The world's first wiki where authorship really matters (Nature Genetics, 2008). Due credit and reputation for authors. Imagine a global collaborative knowledge base for original thoughts. Search thousands of articles and collaborate with scientists around the globe.

wikigene or wiki gene protein drug chemical gene disease author authorship tracking collaborative publishing evolutionary knowledge reputation system wiki2.0 global collaboration genes proteins drugs chemicals diseases compound
Hoffmann, R. A wiki for the life sciences where authorship matters. Nature Genetics (2008)



Gene Review

ple  -  pale

Drosophila melanogaster

Synonyms: CG10118, DH65B, DTH, Dmel\CG10118, Pale, ...
Welcome! If you are familiar with the subject of this article, you can contribute to this open access knowledge base by deleting incorrect information, restructuring or completely rewriting any text. Read more.

Disease relevance of ple

  • We demonstrate using recombinant DTH protein generated in E. coli that its regulatory biochemical mechanisms closely parallel those from mammals [1].
  • The hyperactivation of TH in Catsup mutants results in abnormally high levels of catecholamines, which can account for the lethality, visible phenotypes, and female sterility observed in these mutants [2].

Psychiatry related information on ple

  • Both hemizygous and homozygous temperature-sensitive ple mutants (ple(ts1)) also show normal locomotor activity at the permissive temperature for this mutant allele (18 degrees C), which progressively declines as the temperature is increased to its restrictive level (29 degrees C) [3].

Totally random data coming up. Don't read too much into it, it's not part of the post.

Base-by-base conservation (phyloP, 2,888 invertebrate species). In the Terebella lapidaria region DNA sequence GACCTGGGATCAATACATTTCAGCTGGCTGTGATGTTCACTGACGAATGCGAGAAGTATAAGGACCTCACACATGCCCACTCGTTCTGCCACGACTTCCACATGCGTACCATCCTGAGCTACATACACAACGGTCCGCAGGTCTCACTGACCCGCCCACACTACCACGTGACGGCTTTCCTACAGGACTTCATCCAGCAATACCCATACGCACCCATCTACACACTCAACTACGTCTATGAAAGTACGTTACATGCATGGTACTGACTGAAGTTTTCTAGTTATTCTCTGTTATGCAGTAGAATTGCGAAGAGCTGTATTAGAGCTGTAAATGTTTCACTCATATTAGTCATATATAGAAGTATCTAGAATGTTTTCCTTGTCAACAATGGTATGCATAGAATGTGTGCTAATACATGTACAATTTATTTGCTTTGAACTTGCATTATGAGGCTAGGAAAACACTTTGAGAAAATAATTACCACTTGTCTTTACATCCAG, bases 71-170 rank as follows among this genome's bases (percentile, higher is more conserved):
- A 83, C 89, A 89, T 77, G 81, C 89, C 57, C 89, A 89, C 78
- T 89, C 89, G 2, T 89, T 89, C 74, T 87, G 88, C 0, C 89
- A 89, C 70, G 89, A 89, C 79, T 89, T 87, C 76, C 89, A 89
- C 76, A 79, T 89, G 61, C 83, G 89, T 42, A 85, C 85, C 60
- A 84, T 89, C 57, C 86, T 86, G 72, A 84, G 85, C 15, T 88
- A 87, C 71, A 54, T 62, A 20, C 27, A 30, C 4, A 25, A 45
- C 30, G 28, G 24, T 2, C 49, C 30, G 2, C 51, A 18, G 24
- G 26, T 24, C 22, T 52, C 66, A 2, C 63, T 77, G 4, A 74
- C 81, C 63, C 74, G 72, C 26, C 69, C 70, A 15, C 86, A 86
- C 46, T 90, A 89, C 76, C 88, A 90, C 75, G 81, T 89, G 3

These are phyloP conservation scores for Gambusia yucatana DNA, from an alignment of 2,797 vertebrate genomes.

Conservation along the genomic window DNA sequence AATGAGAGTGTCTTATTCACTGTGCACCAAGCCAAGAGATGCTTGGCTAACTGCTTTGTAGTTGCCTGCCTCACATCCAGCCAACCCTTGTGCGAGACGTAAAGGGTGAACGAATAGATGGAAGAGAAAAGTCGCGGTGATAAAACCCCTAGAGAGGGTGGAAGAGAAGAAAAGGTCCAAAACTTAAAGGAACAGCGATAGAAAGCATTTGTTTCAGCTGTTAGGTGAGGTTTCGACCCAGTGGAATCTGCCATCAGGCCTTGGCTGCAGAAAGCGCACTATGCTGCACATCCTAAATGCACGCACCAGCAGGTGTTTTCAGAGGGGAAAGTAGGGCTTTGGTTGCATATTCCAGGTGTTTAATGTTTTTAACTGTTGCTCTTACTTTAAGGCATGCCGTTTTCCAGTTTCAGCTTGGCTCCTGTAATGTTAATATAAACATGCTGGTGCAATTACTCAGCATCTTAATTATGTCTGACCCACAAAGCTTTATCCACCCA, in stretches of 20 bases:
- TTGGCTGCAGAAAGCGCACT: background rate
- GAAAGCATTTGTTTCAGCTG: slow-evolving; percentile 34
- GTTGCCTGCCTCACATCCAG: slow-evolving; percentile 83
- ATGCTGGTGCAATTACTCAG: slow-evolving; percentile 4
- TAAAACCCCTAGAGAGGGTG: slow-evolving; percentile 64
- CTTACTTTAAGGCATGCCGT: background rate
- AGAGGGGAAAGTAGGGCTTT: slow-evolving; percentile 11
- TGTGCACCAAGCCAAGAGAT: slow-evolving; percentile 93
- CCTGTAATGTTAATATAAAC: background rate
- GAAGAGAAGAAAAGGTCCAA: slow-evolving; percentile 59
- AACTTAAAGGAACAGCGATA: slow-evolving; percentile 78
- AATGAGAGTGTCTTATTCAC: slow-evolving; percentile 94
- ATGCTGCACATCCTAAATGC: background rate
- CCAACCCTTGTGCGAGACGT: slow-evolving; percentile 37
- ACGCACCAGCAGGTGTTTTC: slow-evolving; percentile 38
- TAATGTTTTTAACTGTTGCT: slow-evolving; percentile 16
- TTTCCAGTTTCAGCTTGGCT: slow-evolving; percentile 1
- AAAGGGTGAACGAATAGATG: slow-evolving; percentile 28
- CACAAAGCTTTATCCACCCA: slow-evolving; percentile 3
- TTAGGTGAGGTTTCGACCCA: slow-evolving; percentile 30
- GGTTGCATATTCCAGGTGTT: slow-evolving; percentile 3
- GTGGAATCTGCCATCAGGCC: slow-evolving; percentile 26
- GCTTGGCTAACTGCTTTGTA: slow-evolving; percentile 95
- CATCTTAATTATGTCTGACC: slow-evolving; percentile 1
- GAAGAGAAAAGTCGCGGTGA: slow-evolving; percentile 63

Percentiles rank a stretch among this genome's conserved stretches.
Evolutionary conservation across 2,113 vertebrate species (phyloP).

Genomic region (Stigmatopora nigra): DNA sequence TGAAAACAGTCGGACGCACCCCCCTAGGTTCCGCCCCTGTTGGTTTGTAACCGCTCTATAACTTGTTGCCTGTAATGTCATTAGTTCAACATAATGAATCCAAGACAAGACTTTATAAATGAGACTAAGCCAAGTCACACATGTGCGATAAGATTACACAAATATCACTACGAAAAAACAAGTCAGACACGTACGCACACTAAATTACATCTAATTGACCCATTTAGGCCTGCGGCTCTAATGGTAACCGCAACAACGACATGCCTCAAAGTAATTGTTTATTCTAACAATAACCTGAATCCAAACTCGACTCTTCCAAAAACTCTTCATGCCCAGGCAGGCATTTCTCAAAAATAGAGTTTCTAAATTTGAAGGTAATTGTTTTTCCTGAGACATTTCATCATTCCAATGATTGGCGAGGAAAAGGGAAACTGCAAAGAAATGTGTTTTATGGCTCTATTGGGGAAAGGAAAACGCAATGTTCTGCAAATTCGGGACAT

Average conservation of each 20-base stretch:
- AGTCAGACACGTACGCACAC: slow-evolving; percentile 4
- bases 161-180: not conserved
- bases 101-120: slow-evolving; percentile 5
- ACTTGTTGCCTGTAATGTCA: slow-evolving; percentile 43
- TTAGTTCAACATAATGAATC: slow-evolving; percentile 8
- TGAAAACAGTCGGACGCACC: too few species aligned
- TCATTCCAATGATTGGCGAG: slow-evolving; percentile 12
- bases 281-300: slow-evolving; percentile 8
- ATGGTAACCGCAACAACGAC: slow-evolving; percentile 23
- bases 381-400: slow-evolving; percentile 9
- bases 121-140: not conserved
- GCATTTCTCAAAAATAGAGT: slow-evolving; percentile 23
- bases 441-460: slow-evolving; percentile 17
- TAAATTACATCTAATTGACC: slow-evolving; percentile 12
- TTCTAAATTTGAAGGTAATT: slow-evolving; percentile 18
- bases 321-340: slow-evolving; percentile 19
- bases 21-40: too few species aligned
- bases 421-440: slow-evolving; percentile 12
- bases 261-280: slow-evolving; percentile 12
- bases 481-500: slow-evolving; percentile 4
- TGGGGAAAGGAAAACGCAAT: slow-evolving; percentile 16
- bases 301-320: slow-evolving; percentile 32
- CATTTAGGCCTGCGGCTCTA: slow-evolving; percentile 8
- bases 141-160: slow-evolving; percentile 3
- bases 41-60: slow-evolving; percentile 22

High impact information on ple

  • The comapping of the mutant pale to this same region, as well as its phenotype, suggests that pale may be a TH mutation [4].
  • The deduced amino acid sequence predicts a 57,861 dalton protein with almost 50% identity with rat TH [4].
  • Here, we characterized Drosophila parkin loss-of-function mutants, which exhibit shrinkage of dopaminergic neurons with decreased tyrosine hydroxylase level and impaired locomotion [5].
  • Catecholamines up (Catsup), which encodes a negative regulator of tyrosine hydroxylase , the rate-limiting step in the synthesis of the neurotransmitter dopamine, is a pleiotropic quantitative trait gene in Drosophila melanogaster [6].
  • However, DTH II appears comparatively less sensitive than DTH I to dopamine inhibition [7].

Chemical compound and disease context of ple


Biological context of ple


Anatomical context of ple

  • Expression of DTH I is restricted to the central nervous system, whereas DTH II is expressed in non-nervous tissues like the epidermis [7].
  • In the adult brain, HA-IR axons of the extraocular eyelet photoreceptors terminate on the dendritic branches of the LN(v)s. A few tyrosine hydroxylase (TH)-IR processes were seen close to the dorsal terminals of the s-LN(v)s, but not their dendrites, in the larval and adult brain [11].

Associations of ple with chemical compounds


Other interactions of ple